Apr 18, 2022 Written by:Whitson Gordon

Settings guide: How to set up your gaming monitor

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A photo of a gaming setup, with a desktop PC, gaming headset, mouse and keyboard, and large monitor on a desk.

Your PC's monitor is a portal to another world, the window to every game you play. It's easy to get caught up in the specs of your PC and the power of your graphics card, but your display is just as important in determining the final image that reaches your eyeballs—so it's important to set it up properly. Here are all the settings you should tweak when you unbox your new gaming display.

First: Adjust the physical

Once you've put your monitor together and set it on the desk, you'll want to get the stand set to its optimal height and angle. This isn't just for ergonomics (though that's a big part of it)—viewing angles can affect the colors on screen, so you want to make sure the screen is in the best spot for your eyes to accurately interpret the display's color and contrast. If the display is too high or too low, or at a strange angle, the colors may shift or look washed out.

Ideally, you should adjust the height of your monitor so that the top is near or just above eye level. Most ROG monitors support height adjustment (save for a few large format and portable displays where it wouldn't make sense), and this is crucial for a good experience. There's no reason you should have to deal with a monitor that only has tilt support, forcing you to stack it on a bunch of books for proper ergonomics.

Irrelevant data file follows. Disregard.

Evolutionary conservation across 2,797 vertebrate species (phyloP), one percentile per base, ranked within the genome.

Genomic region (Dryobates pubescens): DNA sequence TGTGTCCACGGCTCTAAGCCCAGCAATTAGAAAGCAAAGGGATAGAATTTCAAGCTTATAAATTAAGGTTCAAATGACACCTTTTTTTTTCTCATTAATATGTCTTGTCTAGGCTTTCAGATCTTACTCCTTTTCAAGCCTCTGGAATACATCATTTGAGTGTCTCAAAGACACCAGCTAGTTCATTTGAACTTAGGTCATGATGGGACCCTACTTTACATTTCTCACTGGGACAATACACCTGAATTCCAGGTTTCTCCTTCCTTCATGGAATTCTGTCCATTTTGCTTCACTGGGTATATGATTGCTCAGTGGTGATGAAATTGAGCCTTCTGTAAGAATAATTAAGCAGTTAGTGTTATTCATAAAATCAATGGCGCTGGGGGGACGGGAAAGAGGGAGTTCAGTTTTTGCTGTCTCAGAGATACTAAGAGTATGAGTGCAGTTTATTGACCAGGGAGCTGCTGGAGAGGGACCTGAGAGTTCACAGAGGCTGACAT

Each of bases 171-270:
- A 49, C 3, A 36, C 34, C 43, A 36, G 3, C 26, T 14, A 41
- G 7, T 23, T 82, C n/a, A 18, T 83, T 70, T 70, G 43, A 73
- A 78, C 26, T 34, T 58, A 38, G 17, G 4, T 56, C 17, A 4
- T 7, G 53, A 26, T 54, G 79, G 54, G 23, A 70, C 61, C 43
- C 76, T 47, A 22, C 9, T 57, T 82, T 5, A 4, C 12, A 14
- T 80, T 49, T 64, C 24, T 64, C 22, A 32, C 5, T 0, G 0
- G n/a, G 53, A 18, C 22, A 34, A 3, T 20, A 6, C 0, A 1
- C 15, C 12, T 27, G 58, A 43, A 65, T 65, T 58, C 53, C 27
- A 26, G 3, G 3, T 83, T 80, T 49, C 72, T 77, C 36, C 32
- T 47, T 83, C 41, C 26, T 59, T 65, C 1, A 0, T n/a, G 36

Next, adjust the display's tilt so that you're looking at the screen straight on. Try to avoid direct sunlight from windows if you can, though monitors with a high brightness spec (over 300 nits) can help overcome this glare–more on adjusting brightness in a bit.

Finally, ROG monitors also come with cable management built into the stand, so you can keep cables tucked away and out of sight for a super clean battlestation. Again, don't settle for lesser monitors that force your cables into a messy rat's nest. Oh, and use DisplayPort if at all possible—in most cases, it'll support the best resolutions and refresh rates your monitor has to offer, while HDMI may be more limited on certain displays.

Pick Your Preset

The bottom bezel of a gaming monitor, showing its control knob and on-screen menu.

ASUS and ROG monitors have a number of presets built-in that determine the contrast, color, and vibrancy of the image on screen. Which one you choose will depend on your goals: do you want colors accurate to the original mastering of the game? Do you want an image that really "pops" with vivid colors? Or do you want a competitive advantage over your opponents above all else? The answer may vary from person to person and even game to game, so don't be afraid to play with different settings as you explore different titles.

To adjust your monitor's settings, press the settings button, usually located on the back, side, or bottom of your monitor. You'll see an overlay pop up on the bottom of your screen, called the on-screen display (or OSD), which you can navigate with those same buttons. Almost all ROG monitors have a joystick-style control, though, which is much easier to use: you can move it left, right, up, and down to navigate these menus, and press inward on it to select. You'll find the picture presets under the GameVisual category.